Pearl was born October 12, 1872, one of twelve children born to Alexander and Susan Farrow Bryan, a wealthy farming family who lived on the outskirts of Greencastle, Indiana.   She was a music student at DePauw University and she worked in her sister Mary’s dress shop in Greencastle. 

Pearl lied to her parents when she told them she was going to Indianapolis to visit some family friends, but went instead to Cincinnati.  It was during these three days that events unfolded which ended as she fought an assailant intent on separating her head from her body while she was alive.  As the investigation evolved, it had all the factors that attract the public today, illicit love affair, sex, unwanted pregnancy, drug use, double lives, and a violent death of one of the participants.

One wonders if Pearl was a simple country girl tricked into thinking she was running away with her lover, or did she go with the full intent of having an abortion performed.  It was apparent she had run out of options as she was 5 ½ months pregnant when she was killed.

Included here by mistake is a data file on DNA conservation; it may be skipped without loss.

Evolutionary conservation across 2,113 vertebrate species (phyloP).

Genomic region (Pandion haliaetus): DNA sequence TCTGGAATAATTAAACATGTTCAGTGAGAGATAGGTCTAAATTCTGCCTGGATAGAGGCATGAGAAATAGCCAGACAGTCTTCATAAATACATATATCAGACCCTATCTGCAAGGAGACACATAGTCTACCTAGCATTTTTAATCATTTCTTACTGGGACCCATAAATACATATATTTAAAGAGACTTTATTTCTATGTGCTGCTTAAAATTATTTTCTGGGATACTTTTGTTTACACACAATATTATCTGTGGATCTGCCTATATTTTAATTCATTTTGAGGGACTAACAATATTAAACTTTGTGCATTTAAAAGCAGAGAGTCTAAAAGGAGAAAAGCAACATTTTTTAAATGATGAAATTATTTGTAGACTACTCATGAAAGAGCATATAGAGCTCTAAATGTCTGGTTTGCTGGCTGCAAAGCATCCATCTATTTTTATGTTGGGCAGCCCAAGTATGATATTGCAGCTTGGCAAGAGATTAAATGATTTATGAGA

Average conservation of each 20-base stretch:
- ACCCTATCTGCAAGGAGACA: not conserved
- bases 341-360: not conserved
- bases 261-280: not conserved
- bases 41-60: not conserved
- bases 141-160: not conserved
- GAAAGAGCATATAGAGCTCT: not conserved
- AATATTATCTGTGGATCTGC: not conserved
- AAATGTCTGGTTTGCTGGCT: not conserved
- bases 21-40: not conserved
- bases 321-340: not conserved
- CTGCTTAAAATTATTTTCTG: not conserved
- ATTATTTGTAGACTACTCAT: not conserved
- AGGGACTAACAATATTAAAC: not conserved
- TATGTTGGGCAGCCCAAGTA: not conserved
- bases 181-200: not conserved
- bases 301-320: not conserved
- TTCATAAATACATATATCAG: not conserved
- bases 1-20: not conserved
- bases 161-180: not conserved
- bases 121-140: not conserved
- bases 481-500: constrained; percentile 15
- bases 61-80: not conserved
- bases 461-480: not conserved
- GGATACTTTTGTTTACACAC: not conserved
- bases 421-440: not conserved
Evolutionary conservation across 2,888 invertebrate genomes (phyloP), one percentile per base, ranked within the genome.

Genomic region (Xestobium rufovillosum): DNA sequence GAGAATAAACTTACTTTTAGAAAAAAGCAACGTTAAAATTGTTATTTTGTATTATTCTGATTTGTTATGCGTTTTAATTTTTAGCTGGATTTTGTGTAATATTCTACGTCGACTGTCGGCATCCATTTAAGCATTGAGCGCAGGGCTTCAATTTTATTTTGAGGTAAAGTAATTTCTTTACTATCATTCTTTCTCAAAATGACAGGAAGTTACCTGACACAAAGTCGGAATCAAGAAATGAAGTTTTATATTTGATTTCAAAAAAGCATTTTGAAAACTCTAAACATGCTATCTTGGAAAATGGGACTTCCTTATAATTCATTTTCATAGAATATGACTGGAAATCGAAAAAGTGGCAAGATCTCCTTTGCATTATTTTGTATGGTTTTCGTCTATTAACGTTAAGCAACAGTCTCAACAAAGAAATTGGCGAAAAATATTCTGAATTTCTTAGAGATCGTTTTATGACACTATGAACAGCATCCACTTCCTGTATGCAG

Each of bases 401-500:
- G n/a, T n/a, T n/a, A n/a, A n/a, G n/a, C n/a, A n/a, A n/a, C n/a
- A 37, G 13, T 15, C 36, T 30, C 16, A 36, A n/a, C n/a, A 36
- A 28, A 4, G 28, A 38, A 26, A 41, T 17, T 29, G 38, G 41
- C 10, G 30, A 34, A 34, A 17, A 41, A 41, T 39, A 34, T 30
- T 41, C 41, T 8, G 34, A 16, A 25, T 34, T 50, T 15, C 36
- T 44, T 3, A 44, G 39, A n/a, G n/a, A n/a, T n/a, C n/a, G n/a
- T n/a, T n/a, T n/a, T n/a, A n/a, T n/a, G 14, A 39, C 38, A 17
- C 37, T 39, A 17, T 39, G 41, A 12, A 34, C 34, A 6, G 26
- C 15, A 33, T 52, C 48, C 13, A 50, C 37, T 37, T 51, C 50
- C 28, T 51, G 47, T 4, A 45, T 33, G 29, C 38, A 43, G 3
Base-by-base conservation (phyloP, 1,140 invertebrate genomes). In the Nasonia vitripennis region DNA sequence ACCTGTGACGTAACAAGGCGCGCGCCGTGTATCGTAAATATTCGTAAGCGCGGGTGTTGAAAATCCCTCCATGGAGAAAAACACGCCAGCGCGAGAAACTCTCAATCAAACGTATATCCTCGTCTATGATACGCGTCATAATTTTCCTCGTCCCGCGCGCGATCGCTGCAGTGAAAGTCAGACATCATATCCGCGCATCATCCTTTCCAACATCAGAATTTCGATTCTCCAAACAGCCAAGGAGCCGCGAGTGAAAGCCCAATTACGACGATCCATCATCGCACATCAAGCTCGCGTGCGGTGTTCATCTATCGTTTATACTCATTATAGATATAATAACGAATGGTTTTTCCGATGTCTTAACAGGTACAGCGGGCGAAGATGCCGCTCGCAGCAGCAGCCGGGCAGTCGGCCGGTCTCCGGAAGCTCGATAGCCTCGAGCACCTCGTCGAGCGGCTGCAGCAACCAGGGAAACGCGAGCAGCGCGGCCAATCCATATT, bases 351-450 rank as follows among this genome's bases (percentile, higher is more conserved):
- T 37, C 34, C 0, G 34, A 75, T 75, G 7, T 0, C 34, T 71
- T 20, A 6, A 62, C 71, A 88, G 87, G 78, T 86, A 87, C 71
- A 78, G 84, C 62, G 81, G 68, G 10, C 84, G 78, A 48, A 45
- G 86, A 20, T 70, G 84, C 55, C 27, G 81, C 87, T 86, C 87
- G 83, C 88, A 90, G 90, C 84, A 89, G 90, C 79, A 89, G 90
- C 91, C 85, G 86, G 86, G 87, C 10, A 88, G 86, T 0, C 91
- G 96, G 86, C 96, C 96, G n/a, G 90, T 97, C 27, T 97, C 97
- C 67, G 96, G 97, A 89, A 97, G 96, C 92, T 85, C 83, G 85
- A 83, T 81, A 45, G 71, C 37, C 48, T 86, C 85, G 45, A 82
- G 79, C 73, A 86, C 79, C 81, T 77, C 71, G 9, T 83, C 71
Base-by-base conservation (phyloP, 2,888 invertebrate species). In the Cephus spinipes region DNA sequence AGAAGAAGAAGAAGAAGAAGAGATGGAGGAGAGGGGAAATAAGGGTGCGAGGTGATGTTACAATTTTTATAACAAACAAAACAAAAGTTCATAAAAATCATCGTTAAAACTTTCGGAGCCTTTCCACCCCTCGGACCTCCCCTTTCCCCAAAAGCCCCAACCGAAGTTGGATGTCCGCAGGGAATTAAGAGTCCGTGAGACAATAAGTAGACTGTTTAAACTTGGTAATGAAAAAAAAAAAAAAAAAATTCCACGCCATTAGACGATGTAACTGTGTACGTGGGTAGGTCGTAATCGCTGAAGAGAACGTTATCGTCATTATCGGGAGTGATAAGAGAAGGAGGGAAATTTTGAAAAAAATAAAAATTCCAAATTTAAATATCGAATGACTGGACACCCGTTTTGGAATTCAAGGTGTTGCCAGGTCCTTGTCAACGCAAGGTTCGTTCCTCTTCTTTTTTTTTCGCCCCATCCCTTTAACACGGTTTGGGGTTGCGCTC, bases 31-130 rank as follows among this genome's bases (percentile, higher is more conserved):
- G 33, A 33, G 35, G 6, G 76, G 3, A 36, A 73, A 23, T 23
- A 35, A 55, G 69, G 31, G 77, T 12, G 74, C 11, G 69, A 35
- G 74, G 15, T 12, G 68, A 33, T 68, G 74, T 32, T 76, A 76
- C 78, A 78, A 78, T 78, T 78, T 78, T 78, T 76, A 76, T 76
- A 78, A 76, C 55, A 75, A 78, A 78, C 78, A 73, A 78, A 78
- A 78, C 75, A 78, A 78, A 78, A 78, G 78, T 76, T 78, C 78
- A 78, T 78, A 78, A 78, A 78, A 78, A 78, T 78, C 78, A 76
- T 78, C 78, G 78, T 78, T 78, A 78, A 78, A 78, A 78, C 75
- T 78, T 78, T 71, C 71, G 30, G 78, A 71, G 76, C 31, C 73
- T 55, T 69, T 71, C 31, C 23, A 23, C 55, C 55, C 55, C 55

Her torn and bloody clothing were brought to the family’s home and her mother confirmed they belonged to her daughter, also the fact that she had webbed feet, which she had been teased about by her siblings when they were children.

Based on information provided by Pearl’s family, William Wood, a pastor’s son and second cousin to Pearl was sought out.  He was known among friends and family as being Pearl’s confidant, and the one who had introduced Pearl to Scott Jackson in the spring of 1895. Jackson quickly became a main suspect.  When Wood was questioned by the police and faced being charged with murder, he disclosed that Scott Jackson had led Pearl on after she had fallen in love with him, and Jackson had contacted him when she had become pregnant to help him get rid of the pregnancy because he did not intend to marry her. During the trial questions arose as to whether the father of Pearl’s child was Scott Jackson or William Wood. Both admitted to having intercourse with her, but Jackson claimed he had done so only after he was aware she was pregnant by Wood.

During the trial Western Union agent, A. W. Early testified the Jackson and Wood in the months leading up to the murder had exchanged various recipes thought to cause a miscarriage.  Apparently none of them worked.  That was when plans were made for the abortion in Ohio, and Pearl was instructed to lie to her family in order to make the trip to Cincinnati.